Detroit — The franchise isn't folding.
That's the message from general manager Ken Holland regarding the decision of Mike Babcock to leave and accept the head coaching position of the Toronto Maple Leafs.
Babcock accepted an eight-year contract worth $50 million — a $6.25 million average — in Toronto and will be introduced as the new Maple Leafs coach Thursday morning.
"Mike made the decision he wants to be in Toronto," Holland said. "Sometimes change is good if I can make the right decision. Mike will say it's a different challenge and different opportunity, and we're the same.
"We had 10 great years. After a process, Mike decided to go somewhere else. I'm not going to fold the franchise. We'll go to work and we'll try to beat Mike."
Holland made it clear he could not offer a longer term than four or five years.
The Red Wings last offer was believed to be five years worth $20 million ($4 million per season).
"I know it was a difficult decision for him, he had roots here, he's been here for 10 years," Holland said. "His family has roots here. You get close to the players. I know it was a difficult decision but, in the end of the day, he made a decision that he felt was best for him and now I have decisions to make and our goal is to beat Mike.
"I'd like to thank Mike for 10 fabulous years."
Holland and Babcock spent an hour meeting Tuesday, and then spent another hour talking Wednesday morning.
Holland wasn't surprised by the offer Babcock received from Toronto.
"Anytime you're an unrestricted free agent, in the prime of your career, there's going to be opportunities that will probably stagger you," Babcock said. "I'm happy for Mike. Mike gave Red Wings fans, our organization, ten fabulous years. I loved working with Mike."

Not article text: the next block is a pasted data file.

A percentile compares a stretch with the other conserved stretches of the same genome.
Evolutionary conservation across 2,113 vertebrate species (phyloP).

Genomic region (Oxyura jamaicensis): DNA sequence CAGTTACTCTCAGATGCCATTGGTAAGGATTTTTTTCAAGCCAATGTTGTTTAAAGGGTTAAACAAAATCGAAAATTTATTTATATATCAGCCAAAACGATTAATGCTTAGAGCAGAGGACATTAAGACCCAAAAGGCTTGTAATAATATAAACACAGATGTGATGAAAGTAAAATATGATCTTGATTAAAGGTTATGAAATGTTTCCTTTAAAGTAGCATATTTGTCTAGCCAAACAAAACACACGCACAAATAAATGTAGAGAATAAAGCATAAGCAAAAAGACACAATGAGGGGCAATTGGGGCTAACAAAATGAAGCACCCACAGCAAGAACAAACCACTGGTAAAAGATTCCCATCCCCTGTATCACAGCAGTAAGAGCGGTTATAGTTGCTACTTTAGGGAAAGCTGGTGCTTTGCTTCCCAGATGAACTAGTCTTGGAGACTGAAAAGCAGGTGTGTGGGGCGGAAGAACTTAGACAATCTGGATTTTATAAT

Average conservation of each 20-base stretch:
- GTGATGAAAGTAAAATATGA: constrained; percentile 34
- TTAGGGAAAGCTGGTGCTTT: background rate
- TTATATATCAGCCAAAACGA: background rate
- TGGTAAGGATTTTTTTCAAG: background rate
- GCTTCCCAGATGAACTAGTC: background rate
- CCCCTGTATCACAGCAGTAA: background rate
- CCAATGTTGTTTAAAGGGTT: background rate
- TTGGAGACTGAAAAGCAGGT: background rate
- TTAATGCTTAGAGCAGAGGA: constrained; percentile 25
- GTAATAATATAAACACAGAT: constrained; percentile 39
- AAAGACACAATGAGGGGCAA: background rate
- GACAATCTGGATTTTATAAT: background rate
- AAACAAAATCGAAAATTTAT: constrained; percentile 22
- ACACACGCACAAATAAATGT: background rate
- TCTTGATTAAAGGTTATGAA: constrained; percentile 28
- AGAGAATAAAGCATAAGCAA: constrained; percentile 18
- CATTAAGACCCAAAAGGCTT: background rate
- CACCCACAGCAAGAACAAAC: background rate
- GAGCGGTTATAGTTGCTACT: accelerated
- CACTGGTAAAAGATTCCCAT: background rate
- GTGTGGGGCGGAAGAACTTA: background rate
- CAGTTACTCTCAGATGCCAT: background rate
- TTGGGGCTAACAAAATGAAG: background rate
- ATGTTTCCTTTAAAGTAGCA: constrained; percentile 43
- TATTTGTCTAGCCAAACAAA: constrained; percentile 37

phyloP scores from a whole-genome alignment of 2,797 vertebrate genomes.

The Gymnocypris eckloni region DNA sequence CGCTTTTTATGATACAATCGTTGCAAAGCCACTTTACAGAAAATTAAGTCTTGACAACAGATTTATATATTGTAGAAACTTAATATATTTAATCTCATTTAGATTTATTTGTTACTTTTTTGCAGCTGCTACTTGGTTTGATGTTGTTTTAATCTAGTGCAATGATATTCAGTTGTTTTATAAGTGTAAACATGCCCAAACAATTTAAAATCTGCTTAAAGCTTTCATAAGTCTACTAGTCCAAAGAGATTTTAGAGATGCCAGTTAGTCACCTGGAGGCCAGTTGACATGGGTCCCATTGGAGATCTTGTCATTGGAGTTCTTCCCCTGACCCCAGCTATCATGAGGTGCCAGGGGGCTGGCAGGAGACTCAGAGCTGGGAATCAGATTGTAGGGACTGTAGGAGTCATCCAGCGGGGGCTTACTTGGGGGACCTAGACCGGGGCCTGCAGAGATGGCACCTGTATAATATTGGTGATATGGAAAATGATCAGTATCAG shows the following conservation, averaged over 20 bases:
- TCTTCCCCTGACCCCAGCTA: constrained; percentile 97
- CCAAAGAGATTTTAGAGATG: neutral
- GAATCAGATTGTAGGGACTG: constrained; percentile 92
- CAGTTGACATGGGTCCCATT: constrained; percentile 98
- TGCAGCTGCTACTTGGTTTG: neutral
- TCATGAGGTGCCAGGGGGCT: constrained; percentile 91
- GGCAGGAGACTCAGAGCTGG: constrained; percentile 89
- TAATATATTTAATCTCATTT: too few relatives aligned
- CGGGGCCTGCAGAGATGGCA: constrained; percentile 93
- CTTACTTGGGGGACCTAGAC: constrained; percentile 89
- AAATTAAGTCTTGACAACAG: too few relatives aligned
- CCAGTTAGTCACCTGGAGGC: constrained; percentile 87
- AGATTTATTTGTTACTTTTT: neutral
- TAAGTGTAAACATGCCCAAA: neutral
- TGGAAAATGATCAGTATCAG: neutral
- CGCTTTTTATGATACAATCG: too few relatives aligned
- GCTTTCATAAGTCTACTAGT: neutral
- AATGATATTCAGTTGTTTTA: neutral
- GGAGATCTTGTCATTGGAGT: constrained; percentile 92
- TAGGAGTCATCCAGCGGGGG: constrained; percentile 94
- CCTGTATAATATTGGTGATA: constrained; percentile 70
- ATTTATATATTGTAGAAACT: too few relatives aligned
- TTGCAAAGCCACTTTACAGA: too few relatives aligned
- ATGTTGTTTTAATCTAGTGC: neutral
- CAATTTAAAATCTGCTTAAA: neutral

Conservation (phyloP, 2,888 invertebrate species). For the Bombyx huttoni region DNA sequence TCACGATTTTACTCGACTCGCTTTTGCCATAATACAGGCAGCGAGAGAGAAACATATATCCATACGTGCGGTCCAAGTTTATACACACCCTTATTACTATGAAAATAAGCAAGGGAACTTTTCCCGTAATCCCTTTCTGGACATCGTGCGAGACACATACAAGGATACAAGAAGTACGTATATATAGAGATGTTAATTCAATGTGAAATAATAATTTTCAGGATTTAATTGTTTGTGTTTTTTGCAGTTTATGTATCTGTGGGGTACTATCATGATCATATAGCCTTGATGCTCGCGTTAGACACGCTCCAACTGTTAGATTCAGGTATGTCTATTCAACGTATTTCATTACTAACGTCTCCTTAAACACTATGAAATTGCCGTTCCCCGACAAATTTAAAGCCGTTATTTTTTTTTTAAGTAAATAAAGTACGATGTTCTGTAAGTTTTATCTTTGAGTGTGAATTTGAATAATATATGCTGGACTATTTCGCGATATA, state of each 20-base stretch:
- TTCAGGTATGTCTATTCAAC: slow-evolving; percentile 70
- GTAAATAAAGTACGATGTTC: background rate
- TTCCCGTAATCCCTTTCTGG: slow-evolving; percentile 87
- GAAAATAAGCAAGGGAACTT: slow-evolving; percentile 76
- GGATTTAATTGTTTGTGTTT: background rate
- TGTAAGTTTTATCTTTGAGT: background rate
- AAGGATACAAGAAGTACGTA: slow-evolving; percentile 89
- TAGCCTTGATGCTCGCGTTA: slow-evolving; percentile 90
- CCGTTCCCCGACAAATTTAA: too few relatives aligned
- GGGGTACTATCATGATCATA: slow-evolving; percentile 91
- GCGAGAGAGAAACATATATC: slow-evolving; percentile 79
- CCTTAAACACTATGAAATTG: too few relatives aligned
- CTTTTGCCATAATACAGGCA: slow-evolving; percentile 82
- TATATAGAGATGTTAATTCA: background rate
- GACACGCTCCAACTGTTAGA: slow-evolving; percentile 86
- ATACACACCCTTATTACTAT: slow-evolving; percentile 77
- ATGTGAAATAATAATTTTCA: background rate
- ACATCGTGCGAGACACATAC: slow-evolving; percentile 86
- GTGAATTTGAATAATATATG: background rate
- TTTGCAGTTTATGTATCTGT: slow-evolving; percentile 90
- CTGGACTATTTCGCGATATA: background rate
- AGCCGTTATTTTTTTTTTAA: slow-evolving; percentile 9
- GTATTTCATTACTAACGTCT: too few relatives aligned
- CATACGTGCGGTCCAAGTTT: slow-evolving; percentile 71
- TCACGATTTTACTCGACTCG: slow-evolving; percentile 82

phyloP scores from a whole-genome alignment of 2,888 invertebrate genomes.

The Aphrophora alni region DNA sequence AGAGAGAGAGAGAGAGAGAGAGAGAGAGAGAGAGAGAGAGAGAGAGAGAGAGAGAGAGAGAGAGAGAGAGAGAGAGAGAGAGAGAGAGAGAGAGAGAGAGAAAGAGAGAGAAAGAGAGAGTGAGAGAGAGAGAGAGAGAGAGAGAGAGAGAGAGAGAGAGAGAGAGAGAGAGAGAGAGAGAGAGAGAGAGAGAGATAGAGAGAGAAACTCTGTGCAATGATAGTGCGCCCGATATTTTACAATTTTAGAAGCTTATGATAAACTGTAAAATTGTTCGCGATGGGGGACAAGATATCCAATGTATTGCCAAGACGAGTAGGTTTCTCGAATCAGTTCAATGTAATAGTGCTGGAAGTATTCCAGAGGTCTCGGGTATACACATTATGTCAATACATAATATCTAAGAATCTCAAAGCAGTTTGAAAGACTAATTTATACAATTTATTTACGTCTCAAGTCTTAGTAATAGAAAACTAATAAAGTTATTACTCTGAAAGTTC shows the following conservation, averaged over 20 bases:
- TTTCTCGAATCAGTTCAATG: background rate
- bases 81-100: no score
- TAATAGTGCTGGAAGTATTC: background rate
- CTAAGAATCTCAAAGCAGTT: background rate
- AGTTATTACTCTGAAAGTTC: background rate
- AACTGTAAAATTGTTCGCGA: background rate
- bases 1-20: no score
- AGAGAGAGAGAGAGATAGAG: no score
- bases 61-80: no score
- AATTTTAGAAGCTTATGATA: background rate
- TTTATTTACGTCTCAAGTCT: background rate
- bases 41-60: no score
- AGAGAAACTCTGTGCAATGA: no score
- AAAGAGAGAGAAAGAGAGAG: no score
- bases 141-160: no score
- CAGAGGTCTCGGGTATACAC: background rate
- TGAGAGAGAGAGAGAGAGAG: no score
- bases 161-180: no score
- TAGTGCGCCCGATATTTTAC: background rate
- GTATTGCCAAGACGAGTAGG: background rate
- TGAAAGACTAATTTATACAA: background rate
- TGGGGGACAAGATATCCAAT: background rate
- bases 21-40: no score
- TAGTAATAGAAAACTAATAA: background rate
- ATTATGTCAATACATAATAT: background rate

Holland said the list to replace Babcock will be short, maybe two or three names at the most.
The leading candidates appear to be Jeff Blashill, the current head coach at minor league affiliate Grand Rapids, with Grand Haven native Dan Bylsma, the former coach of the Pittsburgh Penguins (Byslma's Penguins defeated Babcock's Red Wings in the 2009 Stanley Cup Finals) a possible long shot.
But Blashill, with his familiarity with the Red Wings' personnel, and given the fact he's coached the Griffins to a Calder Cup in 2013 and Grand Rapids currently in the AHL Western Conference Finals, has a huge edge.
Holland wants Blashill — who was also an assistant coach for a season under Babcock — to focus on the AHL playoffs for now, but does want to meet with him soon.
"He seems to have something. He wins wherever he goes," said Holland, noting Blashill's success at Western Michigan, in junior hockey, and with the Griffins. "He wins. Why does he win? When I look at Mike Babcock, I see similarities in Jeff. Making players accountable. A tremendous work ethic. Passion. Having a plan. He has experience."